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130 km south of Cancún is another important Mayan archaeological site in Mexico the temple town of Tulum! What is unique about this place is that it is located right beside the sea on a rocky plateau. Tulum is architecturally beautiful, its impressive location on the edge of the bright limestone cliffs, and the contrasting blue sea with the gray-white temple ruins gives off a tranquil and ancient feeling.

The name stands for Tulum, means “wall” or “fortress”, which is understandable when you see the ruined city and the wall surrounding it. This protects them form land sides. In Spanish folklore the city is called Zama, which means something like sunrise. This name is very apt, as every morning at sun rise, the first rays of sunlight are cast over the city.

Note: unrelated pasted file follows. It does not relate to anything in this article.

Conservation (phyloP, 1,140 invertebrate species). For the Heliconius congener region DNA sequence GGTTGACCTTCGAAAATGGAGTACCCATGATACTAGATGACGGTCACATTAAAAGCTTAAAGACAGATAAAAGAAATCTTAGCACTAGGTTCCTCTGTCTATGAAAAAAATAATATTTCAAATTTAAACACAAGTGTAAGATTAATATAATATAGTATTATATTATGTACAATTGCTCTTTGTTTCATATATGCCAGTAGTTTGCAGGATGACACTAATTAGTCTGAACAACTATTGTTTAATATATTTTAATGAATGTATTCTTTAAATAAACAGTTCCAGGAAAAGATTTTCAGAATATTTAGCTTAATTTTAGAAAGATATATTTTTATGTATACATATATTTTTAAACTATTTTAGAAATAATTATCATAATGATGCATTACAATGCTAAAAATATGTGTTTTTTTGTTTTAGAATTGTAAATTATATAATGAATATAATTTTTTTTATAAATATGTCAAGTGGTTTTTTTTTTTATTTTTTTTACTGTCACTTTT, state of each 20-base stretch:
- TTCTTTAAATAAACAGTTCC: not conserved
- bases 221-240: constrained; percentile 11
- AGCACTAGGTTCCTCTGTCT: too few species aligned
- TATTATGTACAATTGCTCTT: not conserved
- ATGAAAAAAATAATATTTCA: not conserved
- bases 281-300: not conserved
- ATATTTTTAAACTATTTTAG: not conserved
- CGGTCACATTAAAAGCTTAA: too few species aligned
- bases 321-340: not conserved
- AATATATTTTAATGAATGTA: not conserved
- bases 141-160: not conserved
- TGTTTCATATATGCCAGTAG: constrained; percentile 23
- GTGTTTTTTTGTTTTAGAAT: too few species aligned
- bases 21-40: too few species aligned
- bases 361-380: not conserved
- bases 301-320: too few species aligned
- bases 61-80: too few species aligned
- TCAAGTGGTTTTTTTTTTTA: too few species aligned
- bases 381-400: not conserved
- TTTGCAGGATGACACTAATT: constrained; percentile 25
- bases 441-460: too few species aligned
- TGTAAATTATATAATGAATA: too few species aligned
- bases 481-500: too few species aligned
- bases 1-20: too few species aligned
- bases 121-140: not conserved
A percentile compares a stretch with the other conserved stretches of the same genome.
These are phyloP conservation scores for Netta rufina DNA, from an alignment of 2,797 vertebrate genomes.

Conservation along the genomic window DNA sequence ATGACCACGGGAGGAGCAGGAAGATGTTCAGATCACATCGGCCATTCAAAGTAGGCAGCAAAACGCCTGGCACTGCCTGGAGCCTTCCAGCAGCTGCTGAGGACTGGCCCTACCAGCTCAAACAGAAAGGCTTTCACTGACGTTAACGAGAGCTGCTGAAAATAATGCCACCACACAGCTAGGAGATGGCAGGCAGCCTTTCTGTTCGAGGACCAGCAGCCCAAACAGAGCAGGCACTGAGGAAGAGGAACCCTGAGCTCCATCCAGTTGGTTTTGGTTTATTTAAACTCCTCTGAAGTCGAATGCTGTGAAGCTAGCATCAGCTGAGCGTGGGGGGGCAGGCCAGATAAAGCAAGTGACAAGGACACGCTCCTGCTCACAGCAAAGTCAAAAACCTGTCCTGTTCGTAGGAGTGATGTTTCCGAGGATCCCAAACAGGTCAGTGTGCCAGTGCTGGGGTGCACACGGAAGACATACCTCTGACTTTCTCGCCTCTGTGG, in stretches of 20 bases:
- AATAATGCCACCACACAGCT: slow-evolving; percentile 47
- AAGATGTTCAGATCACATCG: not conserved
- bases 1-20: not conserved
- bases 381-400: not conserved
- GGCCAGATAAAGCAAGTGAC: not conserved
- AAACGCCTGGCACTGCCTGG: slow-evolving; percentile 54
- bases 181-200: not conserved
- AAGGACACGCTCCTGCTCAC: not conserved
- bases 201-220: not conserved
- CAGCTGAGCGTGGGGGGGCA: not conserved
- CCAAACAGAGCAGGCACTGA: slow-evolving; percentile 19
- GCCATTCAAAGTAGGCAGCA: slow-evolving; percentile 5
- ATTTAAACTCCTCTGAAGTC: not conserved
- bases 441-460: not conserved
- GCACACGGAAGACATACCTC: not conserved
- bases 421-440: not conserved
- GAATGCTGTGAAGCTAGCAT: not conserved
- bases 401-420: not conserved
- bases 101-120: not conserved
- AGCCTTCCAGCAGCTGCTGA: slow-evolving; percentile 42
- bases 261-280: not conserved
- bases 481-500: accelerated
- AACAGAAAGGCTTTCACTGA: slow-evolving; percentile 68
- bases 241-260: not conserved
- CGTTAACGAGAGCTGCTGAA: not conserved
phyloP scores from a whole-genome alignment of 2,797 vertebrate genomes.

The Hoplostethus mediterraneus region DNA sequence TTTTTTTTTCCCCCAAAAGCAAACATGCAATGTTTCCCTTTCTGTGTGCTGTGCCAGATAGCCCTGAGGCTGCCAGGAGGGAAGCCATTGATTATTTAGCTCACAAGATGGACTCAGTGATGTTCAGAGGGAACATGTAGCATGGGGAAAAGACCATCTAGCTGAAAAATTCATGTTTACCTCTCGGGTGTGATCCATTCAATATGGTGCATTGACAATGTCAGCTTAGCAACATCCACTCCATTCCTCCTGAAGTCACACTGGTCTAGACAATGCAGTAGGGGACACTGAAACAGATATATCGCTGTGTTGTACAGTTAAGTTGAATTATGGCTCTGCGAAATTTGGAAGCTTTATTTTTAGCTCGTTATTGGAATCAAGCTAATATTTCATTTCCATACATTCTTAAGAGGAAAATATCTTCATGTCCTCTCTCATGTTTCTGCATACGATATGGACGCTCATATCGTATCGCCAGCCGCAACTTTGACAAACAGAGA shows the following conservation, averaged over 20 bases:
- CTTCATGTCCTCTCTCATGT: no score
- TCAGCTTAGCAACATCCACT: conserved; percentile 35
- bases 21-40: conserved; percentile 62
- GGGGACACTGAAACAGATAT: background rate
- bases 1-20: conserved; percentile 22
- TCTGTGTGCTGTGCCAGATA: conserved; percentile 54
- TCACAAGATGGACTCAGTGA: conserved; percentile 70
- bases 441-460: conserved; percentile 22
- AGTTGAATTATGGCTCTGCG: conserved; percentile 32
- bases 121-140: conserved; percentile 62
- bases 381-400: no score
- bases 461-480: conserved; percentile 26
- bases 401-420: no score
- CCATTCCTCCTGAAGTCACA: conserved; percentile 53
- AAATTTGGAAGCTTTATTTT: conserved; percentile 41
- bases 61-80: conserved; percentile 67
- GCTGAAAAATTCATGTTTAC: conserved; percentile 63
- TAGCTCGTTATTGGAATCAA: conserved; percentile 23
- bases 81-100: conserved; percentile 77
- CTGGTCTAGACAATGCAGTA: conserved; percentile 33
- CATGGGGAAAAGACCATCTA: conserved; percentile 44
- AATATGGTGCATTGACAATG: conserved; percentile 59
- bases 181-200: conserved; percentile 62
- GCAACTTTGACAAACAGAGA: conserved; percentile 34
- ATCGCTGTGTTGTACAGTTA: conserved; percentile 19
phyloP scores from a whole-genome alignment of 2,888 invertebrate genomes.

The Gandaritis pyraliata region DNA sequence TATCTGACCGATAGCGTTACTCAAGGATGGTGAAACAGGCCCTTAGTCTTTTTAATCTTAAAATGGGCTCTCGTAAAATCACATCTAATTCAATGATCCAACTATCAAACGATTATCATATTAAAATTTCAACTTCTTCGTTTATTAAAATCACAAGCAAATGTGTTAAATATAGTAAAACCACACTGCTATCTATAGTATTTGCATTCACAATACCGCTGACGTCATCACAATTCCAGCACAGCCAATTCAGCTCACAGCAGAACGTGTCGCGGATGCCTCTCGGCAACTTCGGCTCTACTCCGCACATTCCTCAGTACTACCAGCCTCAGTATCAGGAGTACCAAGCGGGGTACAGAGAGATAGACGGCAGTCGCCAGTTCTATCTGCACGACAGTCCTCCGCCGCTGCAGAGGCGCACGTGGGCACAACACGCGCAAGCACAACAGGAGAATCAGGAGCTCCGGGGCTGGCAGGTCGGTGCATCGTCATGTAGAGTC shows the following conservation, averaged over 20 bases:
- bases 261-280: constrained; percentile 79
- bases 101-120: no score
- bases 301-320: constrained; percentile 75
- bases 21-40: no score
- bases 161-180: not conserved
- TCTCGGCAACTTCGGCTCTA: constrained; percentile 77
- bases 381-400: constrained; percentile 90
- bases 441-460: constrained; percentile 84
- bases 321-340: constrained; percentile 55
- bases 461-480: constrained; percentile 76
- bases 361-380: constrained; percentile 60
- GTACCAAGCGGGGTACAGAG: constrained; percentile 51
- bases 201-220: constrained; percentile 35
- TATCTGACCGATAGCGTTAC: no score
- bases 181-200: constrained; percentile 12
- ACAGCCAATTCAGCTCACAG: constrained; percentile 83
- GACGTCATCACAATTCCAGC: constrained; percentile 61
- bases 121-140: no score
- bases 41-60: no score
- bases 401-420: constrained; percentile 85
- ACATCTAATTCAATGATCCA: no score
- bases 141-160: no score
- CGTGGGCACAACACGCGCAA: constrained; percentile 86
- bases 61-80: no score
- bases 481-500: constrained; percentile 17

Tulum's buildings are mainly from 1000-1300 AD. However most of it was built in1250 as a religious center for all the Mayan settlements on the eastern coast of the Yucatan. There are a few stone platforms on which stood the bamboo houses, is the only thing that's left of the original 6 km long stretch along the coast. The best preserved building here is the central temple and palace district, which is surrounded by a wall.

When the Spaniards invaded the Yucatán Peninsula, Tulum was one of the few places that was colonized and even after the conquest of Yucatan, the city remained the center of the coastal trade for some time. This also had to do with the fact that the Spaniards were able to control individual partial areas, but never in the south.


Just like Chichen Itza, Tulum was rediscovered by the American archaeologist John Lloyd Stephens and Frederick Catherwood. The site was heavily overgrown at the time of rediscovery in 1842 entirely in the jungle. it wasn't until 1916 to 1922 the city was exposed and restored with the help of the Carnegie Institute.

More information about the country and the people of Mexico you can find here.